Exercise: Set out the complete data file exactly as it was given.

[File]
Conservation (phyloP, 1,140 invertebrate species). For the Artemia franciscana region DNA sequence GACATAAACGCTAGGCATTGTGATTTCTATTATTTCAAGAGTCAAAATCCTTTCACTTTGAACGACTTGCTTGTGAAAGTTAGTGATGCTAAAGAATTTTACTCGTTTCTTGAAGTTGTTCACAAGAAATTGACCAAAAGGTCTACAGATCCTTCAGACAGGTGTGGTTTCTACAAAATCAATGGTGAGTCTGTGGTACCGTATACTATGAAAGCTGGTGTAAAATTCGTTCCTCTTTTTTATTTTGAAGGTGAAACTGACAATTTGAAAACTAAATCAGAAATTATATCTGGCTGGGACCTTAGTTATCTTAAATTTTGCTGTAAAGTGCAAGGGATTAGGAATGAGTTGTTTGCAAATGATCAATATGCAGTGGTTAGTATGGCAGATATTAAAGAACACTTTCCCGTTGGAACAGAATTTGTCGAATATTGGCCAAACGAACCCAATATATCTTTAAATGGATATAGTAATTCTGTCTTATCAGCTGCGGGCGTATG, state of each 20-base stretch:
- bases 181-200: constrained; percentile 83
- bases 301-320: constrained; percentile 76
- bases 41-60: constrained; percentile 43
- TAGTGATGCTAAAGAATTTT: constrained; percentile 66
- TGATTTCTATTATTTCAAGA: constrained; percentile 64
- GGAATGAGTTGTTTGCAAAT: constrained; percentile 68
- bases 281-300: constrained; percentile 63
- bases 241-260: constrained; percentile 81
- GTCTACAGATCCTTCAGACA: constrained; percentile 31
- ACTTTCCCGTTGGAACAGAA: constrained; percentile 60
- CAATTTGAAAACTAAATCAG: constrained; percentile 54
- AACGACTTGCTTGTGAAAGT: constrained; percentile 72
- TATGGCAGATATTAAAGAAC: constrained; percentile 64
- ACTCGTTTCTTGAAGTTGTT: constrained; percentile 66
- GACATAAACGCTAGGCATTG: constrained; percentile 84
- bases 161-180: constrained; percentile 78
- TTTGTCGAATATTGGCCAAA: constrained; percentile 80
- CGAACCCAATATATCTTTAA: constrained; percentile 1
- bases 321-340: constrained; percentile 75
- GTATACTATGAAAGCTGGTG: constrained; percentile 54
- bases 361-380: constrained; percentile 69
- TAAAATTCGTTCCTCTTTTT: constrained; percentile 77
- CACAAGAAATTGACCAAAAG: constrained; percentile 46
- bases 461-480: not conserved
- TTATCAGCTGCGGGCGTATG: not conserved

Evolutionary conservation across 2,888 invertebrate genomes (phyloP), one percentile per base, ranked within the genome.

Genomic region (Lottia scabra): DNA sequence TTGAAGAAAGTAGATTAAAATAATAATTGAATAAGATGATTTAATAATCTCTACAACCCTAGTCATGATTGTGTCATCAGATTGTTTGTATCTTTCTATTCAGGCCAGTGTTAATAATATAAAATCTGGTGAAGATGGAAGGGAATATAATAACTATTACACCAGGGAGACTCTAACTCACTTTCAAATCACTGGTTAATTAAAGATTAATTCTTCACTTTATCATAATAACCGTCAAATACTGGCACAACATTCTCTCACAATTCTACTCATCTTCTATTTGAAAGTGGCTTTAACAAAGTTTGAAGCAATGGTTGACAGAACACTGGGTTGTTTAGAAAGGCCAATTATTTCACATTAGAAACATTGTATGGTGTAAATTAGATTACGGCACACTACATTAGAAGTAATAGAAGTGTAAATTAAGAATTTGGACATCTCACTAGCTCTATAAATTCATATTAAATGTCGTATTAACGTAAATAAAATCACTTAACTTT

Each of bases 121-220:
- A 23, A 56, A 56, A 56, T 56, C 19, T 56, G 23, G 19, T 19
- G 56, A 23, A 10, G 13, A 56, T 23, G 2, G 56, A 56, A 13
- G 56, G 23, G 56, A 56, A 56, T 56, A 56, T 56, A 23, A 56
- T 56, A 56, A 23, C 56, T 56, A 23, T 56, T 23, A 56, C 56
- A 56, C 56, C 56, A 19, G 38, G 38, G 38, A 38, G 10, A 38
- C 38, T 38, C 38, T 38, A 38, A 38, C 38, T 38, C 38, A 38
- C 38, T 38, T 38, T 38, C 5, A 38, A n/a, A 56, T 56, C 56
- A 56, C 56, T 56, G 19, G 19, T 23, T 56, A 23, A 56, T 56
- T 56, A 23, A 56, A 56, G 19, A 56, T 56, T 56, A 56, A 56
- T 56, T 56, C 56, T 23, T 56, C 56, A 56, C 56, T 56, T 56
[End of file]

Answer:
Conservation (phyloP, 1,140 invertebrate species). For the Artemia franciscana region DNA sequence GACATAAACGCTAGGCATTGTGATTTCTATTATTTCAAGAGTCAAAATCCTTTCACTTTGAACGACTTGCTTGTGAAAGTTAGTGATGCTAAAGAATTTTACTCGTTTCTTGAAGTTGTTCACAAGAAATTGACCAAAAGGTCTACAGATCCTTCAGACAGGTGTGGTTTCTACAAAATCAATGGTGAGTCTGTGGTACCGTATACTATGAAAGCTGGTGTAAAATTCGTTCCTCTTTTTTATTTTGAAGGTGAAACTGACAATTTGAAAACTAAATCAGAAATTATATCTGGCTGGGACCTTAGTTATCTTAAATTTTGCTGTAAAGTGCAAGGGATTAGGAATGAGTTGTTTGCAAATGATCAATATGCAGTGGTTAGTATGGCAGATATTAAAGAACACTTTCCCGTTGGAACAGAATTTGTCGAATATTGGCCAAACGAACCCAATATATCTTTAAATGGATATAGTAATTCTGTCTTATCAGCTGCGGGCGTATG, state of each 20-base stretch:
- bases 181-200: constrained; percentile 83
- bases 301-320: constrained; percentile 76
- bases 41-60: constrained; percentile 43
- TAGTGATGCTAAAGAATTTT: constrained; percentile 66
- TGATTTCTATTATTTCAAGA: constrained; percentile 64
- GGAATGAGTTGTTTGCAAAT: constrained; percentile 68
- bases 281-300: constrained; percentile 63
- bases 241-260: constrained; percentile 81
- GTCTACAGATCCTTCAGACA: constrained; percentile 31
- ACTTTCCCGTTGGAACAGAA: constrained; percentile 60
- CAATTTGAAAACTAAATCAG: constrained; percentile 54
- AACGACTTGCTTGTGAAAGT: constrained; percentile 72
- TATGGCAGATATTAAAGAAC: constrained; percentile 64
- ACTCGTTTCTTGAAGTTGTT: constrained; percentile 66
- GACATAAACGCTAGGCATTG: constrained; percentile 84
- bases 161-180: constrained; percentile 78
- TTTGTCGAATATTGGCCAAA: constrained; percentile 80
- CGAACCCAATATATCTTTAA: constrained; percentile 1
- bases 321-340: constrained; percentile 75
- GTATACTATGAAAGCTGGTG: constrained; percentile 54
- bases 361-380: constrained; percentile 69
- TAAAATTCGTTCCTCTTTTT: constrained; percentile 77
- CACAAGAAATTGACCAAAAG: constrained; percentile 46
- bases 461-480: not conserved
- TTATCAGCTGCGGGCGTATG: not conserved

Evolutionary conservation across 2,888 invertebrate genomes (phyloP), one percentile per base, ranked within the genome.

Genomic region (Lottia scabra): DNA sequence TTGAAGAAAGTAGATTAAAATAATAATTGAATAAGATGATTTAATAATCTCTACAACCCTAGTCATGATTGTGTCATCAGATTGTTTGTATCTTTCTATTCAGGCCAGTGTTAATAATATAAAATCTGGTGAAGATGGAAGGGAATATAATAACTATTACACCAGGGAGACTCTAACTCACTTTCAAATCACTGGTTAATTAAAGATTAATTCTTCACTTTATCATAATAACCGTCAAATACTGGCACAACATTCTCTCACAATTCTACTCATCTTCTATTTGAAAGTGGCTTTAACAAAGTTTGAAGCAATGGTTGACAGAACACTGGGTTGTTTAGAAAGGCCAATTATTTCACATTAGAAACATTGTATGGTGTAAATTAGATTACGGCACACTACATTAGAAGTAATAGAAGTGTAAATTAAGAATTTGGACATCTCACTAGCTCTATAAATTCATATTAAATGTCGTATTAACGTAAATAAAATCACTTAACTTT

Each of bases 121-220:
- A 23, A 56, A 56, A 56, T 56, C 19, T 56, G 23, G 19, T 19
- G 56, A 23, A 10, G 13, A 56, T 23, G 2, G 56, A 56, A 13
- G 56, G 23, G 56, A 56, A 56, T 56, A 56, T 56, A 23, A 56
- T 56, A 56, A 23, C 56, T 56, A 23, T 56, T 23, A 56, C 56
- A 56, C 56, C 56, A 19, G 38, G 38, G 38, A 38, G 10, A 38
- C 38, T 38, C 38, T 38, A 38, A 38, C 38, T 38, C 38, A 38
- C 38, T 38, T 38, T 38, C 5, A 38, A n/a, A 56, T 56, C 56
- A 56, C 56, T 56, G 19, G 19, T 23, T 56, A 23, A 56, T 56
- T 56, A 23, A 56, A 56, G 19, A 56, T 56, T 56, A 56, A 56
- T 56, T 56, C 56, T 23, T 56, C 56, A 56, C 56, T 56, T 56